The final benefit is flexibility. A term life insurance policy, especially when layered together in a “laddering” strategy, can be used to make sure that you have exactly the amount of coverage you need at exactly the right time.
Does Term Life Insurance have cash value?
Term Life insurance is - all else being equal - the cheapest form of life insurance available. It’s also one of the most simple and easiest to understand. As a result, it only provides a straight death benefit paid upon the death of the insured while the policy is still active.
As a result, unlike whole life insurance, there is no cash value accumulated through the policy. On a predetermined date, the policy just expires provided no claim was made on the policy.
Should I convert my term life insurance to permanent?
This goes back to the previous question on which policy is the best. There is no best as it all depends on your own unique situation. If your goals are short term (ie. paying off a mortgage or making sure your children are protected until they become self-sufficient), then you should consider sticking with your term life insurance policy.
Now if your family situation changes and you’re looking to take care of multiple generations with your income or for financial and estate planning reasons, then you can consider converting your term life insurance policy to a permanent one.
Another reason to convert is if you have, or are worried about developing, a chronic or terminal illness. In that case, you don’t want to have to worry about passing away just after the policy expires leaving your family with nothing.
At what age does term life insurance go up?
Once you purchase a term life insurance policy, your premiums do nor change - let alone go up - as you age. Your natural aging was already factored into the cost of your policy by the insurance companies.
That said, the older you are when you purchase the policy, the more expensive it will be.
Can I sell my term life insurance policy for cash?
There are many reasons why someone would want to sell their life insurance policy. It can be a useful source of money for people facing financial hardships. Many people that need to pay for medical bills, long-term care, etc. will sell their term life insurance policy as a way to finance those expenses.
But not all term life insurance policies are sellable. It is only possible if your term life insurance policy can be converted into a permanent life insurance policy (look for the “conversion rider” in your term life insurance policy). And you can only sell it after you’ve converted it.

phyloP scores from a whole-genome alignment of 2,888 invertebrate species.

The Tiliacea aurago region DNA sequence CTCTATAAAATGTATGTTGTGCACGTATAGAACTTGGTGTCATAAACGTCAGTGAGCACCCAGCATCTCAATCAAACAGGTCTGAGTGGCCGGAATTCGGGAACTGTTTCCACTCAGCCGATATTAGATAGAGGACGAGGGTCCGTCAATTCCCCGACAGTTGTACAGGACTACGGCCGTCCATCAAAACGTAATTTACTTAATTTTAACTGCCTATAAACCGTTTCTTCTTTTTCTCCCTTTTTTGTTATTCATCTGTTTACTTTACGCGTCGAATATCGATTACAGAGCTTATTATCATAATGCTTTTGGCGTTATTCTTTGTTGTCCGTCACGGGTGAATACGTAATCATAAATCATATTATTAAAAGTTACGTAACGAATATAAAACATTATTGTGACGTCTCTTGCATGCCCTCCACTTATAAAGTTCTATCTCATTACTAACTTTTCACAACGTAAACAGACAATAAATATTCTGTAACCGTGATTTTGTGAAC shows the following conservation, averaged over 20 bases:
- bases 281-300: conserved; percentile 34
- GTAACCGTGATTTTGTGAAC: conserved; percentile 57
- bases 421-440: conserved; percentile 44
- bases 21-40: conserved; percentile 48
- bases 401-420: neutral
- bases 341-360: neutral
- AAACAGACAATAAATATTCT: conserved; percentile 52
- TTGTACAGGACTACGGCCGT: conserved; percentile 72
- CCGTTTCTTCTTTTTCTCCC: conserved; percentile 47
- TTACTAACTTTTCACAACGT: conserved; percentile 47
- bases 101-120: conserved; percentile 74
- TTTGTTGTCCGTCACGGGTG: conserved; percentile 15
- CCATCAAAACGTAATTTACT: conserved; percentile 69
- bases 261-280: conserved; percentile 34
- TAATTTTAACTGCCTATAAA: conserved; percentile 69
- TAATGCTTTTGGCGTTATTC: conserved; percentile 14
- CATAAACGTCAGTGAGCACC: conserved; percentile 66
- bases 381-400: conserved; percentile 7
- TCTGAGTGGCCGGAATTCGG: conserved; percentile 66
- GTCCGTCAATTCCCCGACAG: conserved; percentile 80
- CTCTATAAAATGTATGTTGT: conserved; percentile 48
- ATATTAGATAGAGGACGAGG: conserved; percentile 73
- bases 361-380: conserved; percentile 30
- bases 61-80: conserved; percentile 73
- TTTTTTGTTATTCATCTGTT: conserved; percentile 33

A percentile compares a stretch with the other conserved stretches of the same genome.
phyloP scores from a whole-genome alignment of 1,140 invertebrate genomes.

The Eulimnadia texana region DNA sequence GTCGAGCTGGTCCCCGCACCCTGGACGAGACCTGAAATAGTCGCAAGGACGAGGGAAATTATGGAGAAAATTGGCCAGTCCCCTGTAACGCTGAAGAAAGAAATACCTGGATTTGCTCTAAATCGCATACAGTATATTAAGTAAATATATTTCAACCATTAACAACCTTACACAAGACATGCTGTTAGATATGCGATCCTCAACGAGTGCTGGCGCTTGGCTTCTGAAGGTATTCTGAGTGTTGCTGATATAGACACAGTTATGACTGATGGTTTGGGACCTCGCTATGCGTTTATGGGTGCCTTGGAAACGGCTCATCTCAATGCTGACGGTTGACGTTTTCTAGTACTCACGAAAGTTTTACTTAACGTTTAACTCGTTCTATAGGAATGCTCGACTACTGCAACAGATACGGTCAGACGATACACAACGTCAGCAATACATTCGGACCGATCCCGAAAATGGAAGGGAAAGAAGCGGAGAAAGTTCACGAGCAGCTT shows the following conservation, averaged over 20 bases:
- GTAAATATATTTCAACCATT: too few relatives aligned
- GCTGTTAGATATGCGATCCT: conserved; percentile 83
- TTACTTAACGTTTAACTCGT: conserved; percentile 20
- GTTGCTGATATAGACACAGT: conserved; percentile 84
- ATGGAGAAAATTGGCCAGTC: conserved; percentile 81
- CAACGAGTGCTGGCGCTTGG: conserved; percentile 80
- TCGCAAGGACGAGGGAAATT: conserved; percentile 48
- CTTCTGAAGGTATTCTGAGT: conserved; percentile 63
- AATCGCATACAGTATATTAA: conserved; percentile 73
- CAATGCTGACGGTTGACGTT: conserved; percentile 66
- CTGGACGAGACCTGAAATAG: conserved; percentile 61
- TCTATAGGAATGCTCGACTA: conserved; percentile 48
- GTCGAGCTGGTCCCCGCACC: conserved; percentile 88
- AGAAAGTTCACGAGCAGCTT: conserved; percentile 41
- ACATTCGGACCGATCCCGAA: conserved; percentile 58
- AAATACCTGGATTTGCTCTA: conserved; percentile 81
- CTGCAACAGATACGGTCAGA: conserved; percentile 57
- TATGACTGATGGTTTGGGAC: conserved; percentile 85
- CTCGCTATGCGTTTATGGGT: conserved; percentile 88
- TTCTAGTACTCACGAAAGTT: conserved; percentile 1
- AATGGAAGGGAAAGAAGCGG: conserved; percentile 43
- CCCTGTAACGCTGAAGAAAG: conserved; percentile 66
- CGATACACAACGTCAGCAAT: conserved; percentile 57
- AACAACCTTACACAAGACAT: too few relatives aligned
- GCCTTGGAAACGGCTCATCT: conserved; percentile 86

Once you’ve converted it, you’re able to negotiate a settlement with the buyer. The amount of settlement is based on your age, health, type of insurance, premiums, and the death benefit amount.
That said, just because you’re able to sell your policy, it doesn’t mean you should. If you need extra money to pay for medical bills and other expenses due to a terminal illness, check if your policy has an accelerated death benefit rider. This rider lets you receive your death benefit early in the event of a terminal illness.
If you’re looking to sell your policy to finance long-term care, you can check to see if your policy contains a long-term care rider. It works in much the same way as the accelerated death benefit rider.
Can I get money from my term life insurance policy?
No, unlike a whole life insurance policy, there is no cash value savings component that you can borrow from while you’re still alive. The only way to get money out of the policy is to sell it.
If you’re looking to get extra money from your term life insurance policy to finance medical bills or long-term care, you should look to see if your policy contains an accelerated death benefit (which provides you cash early if you are suffering from a terminal illness) or the long-term care benefit (which pays you your death benefit early if you need to pay for long-term care due to severe physical or cognitive impairment).